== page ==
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Abstract Detail

Desiccation tolerance in bryophytes: perspectives from early career scientists

Greenwood, Joshua [1].

Influence of life history phase, genotype, and rate of drying upon desiccation tolerance in Bryum argenteum.

Desert adapted mosses are among the hardiest organisms on earth. However, the full complexity of the methods by which this is achieved and the factors that influence survival have eluded researchers for decades. Over the previous three years our lab has established the presence of an inducible desiccation tolerance (DT) strategy within bryophytes. This more nuanced understanding is in opposition to the previous dominant concept, which described all mosses as either DT or non-DT. With this study I set out to expand upon previous work by uncovering which factors have the greatest influence upon desiccation recovery. In this study DT capacity is explored using the cosmopolitan moss Bryum argenteum. This species makes an ideal study system due to its high capacity for DT, multiple distinct life history stages, worldwide distribution, habitat diversity, and dioecious nature. Interaction as well as single factor effects were examined to determine the relative influence of genotype, sex, life history phase, and rate of drying upon post-desiccation recovery. Results from this study show a surprising number of factors play a role in DT, further illustrating the complex nature of the DT response. Findings indicate that juvenile mosses of B. argenteum require a greater amount of time to prepare for desiccation compared mature adults of the species, and that rate of drying has an effect upon all life history phases. Genotypic variation was greater than expected (predominately at juvenile stages) with some forms displaying a high tolerance level across treatments and some genotypes requiring a slow drying rate to reduce damage. Drying rates applied ranged from direct exposure to an atmosphere of 50% relative humidity (RH) to a maximum 28 hours to reach equilibration at 50% RH, corresponding to nine hours of active metabolism after which the water content of the moss is below 86% RH.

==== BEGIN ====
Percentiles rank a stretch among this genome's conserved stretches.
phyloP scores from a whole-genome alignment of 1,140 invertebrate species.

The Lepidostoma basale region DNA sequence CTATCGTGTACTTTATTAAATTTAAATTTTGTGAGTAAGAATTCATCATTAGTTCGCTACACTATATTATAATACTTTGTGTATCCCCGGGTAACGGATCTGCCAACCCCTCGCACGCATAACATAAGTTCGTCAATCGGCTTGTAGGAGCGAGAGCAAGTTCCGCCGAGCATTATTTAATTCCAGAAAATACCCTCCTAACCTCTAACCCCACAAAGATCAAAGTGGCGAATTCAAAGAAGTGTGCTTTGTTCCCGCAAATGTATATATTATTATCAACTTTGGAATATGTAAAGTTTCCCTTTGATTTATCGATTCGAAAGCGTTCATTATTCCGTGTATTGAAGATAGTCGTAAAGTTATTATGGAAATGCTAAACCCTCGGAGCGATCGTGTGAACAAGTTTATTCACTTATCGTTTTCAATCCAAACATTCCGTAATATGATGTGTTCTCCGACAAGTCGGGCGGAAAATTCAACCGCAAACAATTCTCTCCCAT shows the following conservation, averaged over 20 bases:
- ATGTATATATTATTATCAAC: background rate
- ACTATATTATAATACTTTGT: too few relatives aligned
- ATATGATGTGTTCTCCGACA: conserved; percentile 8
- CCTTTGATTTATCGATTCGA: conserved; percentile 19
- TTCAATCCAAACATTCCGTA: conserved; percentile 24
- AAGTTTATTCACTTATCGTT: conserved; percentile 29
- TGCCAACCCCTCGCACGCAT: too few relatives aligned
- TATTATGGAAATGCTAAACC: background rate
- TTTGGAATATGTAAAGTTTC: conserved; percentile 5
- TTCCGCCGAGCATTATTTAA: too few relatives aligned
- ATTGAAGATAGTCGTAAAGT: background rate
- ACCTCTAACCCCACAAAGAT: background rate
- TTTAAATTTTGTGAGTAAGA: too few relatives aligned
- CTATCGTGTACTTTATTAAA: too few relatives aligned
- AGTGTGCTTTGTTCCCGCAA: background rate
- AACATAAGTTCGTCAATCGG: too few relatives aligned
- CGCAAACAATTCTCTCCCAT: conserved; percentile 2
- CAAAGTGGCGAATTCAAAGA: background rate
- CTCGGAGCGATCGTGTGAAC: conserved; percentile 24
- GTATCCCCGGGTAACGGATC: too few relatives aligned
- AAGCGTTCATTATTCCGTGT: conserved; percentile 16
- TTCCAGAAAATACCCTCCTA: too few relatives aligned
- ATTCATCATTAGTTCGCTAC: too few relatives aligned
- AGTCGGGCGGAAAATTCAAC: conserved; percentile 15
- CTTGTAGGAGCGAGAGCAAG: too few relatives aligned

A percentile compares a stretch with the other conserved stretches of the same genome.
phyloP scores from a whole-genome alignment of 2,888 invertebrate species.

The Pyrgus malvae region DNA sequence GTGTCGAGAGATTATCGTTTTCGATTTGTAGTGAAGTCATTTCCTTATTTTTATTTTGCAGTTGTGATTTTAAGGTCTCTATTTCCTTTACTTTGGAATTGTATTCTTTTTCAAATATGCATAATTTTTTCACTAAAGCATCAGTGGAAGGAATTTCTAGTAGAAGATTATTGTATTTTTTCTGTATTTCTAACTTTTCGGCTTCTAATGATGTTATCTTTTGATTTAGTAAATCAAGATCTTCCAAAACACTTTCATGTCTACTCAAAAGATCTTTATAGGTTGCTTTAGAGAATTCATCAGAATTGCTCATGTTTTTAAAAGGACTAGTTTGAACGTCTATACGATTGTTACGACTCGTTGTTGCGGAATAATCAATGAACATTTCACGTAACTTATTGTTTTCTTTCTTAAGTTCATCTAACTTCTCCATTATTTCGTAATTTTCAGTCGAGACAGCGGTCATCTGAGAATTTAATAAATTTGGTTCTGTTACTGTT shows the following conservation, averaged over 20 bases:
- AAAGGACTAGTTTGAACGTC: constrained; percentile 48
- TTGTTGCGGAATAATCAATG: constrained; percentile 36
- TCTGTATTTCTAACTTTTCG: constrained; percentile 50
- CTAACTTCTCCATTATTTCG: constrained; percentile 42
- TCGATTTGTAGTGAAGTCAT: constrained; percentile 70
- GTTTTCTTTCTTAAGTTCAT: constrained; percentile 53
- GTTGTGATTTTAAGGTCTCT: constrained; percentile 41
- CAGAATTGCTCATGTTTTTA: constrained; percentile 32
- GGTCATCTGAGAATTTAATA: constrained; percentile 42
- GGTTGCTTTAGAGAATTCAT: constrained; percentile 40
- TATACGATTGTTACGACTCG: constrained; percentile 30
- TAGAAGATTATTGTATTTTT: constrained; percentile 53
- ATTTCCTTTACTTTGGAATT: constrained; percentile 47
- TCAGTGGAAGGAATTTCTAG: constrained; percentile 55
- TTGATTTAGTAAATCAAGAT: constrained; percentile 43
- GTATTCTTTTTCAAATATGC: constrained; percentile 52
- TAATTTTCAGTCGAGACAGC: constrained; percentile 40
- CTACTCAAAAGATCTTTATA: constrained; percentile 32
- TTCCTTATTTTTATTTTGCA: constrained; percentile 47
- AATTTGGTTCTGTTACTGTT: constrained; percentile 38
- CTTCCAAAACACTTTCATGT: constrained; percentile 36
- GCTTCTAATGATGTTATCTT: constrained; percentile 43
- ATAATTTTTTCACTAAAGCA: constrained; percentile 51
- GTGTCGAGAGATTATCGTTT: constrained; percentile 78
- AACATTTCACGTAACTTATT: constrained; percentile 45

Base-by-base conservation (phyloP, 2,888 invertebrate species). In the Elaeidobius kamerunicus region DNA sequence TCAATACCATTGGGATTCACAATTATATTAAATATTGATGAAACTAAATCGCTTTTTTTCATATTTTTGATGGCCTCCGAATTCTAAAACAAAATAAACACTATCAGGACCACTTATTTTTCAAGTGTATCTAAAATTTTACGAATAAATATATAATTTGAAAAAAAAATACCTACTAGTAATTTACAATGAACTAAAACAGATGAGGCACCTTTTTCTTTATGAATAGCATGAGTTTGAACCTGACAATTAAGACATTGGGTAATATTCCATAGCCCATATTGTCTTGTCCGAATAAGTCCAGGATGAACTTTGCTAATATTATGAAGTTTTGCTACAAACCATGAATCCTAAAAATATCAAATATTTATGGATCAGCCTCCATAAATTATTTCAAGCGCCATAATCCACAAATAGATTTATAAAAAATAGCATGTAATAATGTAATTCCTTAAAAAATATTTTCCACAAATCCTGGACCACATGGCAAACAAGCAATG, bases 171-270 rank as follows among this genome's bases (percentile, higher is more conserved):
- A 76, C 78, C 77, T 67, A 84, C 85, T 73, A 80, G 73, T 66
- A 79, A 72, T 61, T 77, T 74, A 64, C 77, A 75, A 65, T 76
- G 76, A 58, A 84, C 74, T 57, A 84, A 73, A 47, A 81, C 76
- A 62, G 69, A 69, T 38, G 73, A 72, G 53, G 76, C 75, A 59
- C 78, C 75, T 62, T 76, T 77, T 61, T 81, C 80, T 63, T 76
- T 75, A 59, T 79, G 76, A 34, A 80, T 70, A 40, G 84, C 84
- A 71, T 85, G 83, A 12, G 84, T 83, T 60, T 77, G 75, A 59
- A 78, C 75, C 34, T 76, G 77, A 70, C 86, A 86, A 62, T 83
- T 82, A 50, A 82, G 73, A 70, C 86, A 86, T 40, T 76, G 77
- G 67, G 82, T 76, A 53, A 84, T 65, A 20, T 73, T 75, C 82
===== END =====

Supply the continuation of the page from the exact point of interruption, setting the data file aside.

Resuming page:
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1 - University of Nevada Las Vegas, School of Life Sciences, Las Vegas, NV, 89154-4004, USA

osmotic stress
stress tolerance

Presentation Type: Symposium Presentation
Session: SY11
Location: Salon 8/The Shaw Conference Centre
Date: Tuesday, July 28th, 2015
Time: 2:45 PM
Number: SY11004
Abstract ID:1248
Candidate for Awards:None

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